But I will exhibit some here, and say if California weren’t doing it, we wouldn’t be anywhere near as far along as we are as a country. And so many of us in other parts of the country wouldn’t be making the progress we are. So, giving credit where credit is due. Thank you, Governor Brown.
But all that credit – all worthy – I have to say, the most special credit today goes to His Holiness, because Pope Francis has now defined our mission – our common mission – in terms I don’t think we’ve ever seen before. The way he has combined the global fight against inequality with the global fight against the problems of climate change has been so clear, so morally sound, so urgent, that it is changing hearts and minds constantly and rapidly. I think his address to the U.S. Congress today is going to be an example of something that will be looked back on as a moment of change unto itself.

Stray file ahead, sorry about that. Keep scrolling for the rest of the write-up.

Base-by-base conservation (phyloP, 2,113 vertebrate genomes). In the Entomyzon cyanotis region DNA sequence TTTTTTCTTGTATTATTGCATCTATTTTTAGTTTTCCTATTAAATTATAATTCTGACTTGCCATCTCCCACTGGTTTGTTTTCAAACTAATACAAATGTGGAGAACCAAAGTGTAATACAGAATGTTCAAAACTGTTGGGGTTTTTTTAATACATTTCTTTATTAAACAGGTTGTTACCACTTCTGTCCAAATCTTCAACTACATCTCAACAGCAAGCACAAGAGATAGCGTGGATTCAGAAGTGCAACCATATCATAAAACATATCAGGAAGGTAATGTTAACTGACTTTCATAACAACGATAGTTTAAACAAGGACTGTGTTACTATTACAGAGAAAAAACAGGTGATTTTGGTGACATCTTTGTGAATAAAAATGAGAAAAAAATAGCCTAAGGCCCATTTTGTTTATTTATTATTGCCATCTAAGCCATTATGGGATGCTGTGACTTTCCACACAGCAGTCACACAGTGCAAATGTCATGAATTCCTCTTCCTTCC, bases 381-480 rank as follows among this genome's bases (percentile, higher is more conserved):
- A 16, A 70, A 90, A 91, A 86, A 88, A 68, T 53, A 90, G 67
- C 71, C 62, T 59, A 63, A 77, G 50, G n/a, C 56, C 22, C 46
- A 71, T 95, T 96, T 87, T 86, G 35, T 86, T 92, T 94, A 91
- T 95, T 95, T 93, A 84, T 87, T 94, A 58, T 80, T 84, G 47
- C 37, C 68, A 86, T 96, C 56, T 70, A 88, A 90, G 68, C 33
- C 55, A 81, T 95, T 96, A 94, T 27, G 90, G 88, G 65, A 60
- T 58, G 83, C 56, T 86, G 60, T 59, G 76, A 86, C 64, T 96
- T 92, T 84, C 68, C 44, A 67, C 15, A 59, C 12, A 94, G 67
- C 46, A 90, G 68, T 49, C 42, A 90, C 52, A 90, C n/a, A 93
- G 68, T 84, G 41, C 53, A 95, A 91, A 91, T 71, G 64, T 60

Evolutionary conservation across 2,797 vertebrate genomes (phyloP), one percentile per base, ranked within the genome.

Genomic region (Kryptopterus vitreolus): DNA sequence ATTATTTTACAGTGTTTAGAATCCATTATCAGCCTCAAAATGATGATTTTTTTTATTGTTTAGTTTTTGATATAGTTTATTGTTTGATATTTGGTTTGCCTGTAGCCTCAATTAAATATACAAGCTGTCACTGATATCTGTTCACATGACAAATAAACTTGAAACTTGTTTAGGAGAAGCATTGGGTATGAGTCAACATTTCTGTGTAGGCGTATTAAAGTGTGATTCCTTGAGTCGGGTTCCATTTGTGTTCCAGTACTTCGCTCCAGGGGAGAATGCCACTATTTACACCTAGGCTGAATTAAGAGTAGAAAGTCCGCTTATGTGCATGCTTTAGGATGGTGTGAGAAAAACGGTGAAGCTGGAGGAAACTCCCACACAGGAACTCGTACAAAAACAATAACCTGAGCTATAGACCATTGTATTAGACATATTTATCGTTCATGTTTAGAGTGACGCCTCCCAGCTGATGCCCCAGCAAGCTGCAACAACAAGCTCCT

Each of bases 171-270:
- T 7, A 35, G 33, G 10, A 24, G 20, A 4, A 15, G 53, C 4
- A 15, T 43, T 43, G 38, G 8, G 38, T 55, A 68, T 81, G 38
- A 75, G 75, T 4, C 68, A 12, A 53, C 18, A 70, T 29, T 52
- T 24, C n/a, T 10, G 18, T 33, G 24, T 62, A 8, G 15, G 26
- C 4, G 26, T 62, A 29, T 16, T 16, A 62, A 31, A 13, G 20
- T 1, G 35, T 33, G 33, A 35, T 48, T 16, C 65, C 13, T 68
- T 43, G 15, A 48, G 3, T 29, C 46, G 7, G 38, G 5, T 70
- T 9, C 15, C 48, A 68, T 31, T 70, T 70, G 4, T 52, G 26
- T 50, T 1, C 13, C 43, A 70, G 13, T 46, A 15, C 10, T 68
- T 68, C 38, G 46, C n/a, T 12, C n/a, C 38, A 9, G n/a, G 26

And it is powerful for all of us. I’m sure some of you here today feel, as I have from time to time over the years – sometimes it feels like we’re laboring in the vineyards alone, or we’re voices in the wilderness. But Pope Francis has changed that equation profoundly – arguably the most important moral voice – in my view, absolutely the most important moral voice in the world – pulling people urgently towards these twin missions and looking at how they in fact go together seamlessly.
And that is an amazing moment in history to be doing our work during – that is a wind in our sails that we can only have dreamed of just a few years ago. The papal encyclical, Laudato Si', talks about climate change – I would say – in some of the strongest, clearest, bluntest terms of any document anywhere, and puts it in a moral framework. And I think if anyone hesitated previously to recognize the depth of the challenge, that encyclical puts to rest doubt – puts to rest any impulse to incrementalism or partial solutions. It demands urgent and larger solutions now – and that gives us all a platform in which to succeed in our work.
Look – today is a great example. On the eve of the UN General Assembly and on the eve of such powerful new steps on sustainability goals and on climate change, today – this very day – two crucial steps: the signing of the Under 2 MOU and the gathering of this Urban Partnership for Sustainable Development Goals. Both of these are indicators of progress, are steps that wouldn’t have been easily achieved, again, just a few years ago.